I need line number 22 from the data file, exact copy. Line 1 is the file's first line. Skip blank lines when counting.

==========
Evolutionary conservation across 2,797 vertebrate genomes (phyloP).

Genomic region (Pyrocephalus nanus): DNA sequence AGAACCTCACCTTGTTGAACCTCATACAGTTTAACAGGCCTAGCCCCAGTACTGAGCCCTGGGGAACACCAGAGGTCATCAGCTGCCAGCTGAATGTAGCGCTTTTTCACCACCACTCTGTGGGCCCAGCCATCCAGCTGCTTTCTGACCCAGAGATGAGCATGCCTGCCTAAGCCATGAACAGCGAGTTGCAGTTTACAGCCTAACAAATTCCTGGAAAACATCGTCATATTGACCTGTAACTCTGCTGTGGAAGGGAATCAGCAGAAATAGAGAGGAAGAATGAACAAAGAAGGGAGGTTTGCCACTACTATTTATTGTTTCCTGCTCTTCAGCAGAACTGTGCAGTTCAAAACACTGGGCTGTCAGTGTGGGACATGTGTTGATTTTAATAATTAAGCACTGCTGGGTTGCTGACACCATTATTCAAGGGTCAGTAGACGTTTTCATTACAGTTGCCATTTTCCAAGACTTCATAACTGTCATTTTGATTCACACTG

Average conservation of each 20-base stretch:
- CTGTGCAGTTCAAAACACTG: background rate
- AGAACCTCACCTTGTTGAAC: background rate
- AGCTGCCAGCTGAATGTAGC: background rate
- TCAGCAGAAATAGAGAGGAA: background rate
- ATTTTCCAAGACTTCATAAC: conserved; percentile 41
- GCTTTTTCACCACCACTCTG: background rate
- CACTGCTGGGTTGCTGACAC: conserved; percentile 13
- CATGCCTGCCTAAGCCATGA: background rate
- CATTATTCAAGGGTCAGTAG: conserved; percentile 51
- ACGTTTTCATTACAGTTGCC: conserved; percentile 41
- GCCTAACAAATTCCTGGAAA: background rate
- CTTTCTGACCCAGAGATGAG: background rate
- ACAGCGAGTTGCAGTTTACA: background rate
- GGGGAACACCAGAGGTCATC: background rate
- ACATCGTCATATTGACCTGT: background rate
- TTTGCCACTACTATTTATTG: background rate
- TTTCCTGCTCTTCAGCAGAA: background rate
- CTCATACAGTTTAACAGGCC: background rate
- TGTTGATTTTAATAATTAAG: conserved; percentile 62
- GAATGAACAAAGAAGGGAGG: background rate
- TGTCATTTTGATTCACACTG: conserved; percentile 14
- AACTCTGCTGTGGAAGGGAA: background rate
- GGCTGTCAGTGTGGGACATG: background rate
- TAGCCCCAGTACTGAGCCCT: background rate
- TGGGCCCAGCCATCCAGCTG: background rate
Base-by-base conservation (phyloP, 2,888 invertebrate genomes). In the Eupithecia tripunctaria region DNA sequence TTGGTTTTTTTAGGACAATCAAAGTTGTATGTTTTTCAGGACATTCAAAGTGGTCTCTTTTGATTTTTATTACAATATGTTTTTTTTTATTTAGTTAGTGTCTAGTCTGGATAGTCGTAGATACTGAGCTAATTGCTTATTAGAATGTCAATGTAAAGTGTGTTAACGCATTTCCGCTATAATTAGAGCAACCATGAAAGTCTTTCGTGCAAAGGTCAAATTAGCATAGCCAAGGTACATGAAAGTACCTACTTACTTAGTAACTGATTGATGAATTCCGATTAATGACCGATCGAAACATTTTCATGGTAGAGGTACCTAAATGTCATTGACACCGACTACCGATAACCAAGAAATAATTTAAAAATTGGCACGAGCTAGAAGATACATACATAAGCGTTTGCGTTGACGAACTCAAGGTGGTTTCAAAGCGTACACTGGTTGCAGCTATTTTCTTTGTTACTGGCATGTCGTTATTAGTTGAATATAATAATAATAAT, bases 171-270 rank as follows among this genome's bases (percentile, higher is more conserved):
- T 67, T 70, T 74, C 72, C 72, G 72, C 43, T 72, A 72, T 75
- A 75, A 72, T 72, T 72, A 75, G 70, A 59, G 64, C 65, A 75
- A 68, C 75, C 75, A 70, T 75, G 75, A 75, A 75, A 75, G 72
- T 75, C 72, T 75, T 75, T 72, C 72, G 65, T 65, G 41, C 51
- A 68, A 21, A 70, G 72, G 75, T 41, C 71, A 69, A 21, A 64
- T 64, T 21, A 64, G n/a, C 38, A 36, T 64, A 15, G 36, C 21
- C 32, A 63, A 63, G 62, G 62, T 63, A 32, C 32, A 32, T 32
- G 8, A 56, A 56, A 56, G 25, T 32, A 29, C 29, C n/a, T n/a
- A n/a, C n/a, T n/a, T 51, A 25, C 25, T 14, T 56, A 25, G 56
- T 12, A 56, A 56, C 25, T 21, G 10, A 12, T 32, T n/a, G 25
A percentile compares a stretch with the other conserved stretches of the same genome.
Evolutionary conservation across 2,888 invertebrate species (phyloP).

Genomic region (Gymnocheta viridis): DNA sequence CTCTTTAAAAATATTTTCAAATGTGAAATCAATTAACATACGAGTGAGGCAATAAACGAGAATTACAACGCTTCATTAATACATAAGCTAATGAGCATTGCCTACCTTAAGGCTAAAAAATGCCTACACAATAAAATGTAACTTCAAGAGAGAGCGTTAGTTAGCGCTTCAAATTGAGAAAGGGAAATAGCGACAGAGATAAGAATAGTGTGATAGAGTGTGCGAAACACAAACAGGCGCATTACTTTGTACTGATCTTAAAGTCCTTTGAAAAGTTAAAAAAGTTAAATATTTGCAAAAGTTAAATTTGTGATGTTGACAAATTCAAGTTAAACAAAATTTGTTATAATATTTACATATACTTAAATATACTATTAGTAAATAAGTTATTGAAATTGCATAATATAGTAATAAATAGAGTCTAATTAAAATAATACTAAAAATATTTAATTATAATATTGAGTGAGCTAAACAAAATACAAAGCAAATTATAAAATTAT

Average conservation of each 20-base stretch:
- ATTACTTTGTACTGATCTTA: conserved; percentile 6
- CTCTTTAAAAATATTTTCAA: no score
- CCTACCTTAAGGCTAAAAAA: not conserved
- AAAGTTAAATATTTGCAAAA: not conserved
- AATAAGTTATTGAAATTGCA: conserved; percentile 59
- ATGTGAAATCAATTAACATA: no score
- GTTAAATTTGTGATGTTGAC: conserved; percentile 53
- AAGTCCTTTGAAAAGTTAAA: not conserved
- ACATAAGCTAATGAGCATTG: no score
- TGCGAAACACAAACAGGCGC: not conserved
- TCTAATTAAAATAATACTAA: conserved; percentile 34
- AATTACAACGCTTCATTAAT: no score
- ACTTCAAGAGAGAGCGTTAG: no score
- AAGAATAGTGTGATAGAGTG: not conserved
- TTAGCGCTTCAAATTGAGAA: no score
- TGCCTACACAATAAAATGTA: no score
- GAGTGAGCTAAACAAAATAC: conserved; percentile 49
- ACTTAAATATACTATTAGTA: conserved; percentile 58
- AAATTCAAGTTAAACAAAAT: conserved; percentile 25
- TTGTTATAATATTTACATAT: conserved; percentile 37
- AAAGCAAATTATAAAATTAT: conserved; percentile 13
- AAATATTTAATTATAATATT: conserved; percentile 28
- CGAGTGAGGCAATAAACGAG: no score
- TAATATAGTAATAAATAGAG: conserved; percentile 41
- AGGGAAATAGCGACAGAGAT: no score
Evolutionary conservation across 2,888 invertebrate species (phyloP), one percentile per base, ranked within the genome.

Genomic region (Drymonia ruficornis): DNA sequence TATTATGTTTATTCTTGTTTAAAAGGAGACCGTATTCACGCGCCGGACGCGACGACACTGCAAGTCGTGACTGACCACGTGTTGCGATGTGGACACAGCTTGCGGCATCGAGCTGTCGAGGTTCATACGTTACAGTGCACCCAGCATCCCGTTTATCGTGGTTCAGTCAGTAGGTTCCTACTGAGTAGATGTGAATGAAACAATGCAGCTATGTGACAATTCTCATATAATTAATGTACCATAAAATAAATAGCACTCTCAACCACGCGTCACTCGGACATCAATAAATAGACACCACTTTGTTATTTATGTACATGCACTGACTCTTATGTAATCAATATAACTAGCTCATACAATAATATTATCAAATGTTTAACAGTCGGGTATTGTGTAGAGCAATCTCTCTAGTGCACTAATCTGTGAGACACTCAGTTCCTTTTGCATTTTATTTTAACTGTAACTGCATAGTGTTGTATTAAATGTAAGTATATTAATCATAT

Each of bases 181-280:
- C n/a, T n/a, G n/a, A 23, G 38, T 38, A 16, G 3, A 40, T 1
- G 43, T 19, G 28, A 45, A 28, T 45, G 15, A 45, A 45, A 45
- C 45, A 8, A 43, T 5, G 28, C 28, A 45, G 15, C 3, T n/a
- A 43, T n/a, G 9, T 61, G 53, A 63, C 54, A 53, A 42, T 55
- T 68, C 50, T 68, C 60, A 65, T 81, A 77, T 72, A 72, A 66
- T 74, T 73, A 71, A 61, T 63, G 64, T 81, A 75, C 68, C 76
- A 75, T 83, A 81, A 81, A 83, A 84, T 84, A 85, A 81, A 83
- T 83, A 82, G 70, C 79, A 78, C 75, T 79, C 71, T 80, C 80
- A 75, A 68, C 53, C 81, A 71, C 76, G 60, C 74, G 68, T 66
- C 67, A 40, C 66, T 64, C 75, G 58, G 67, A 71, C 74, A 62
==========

- TGTTGATTTTAATAATTAAG: conserved; percentile 62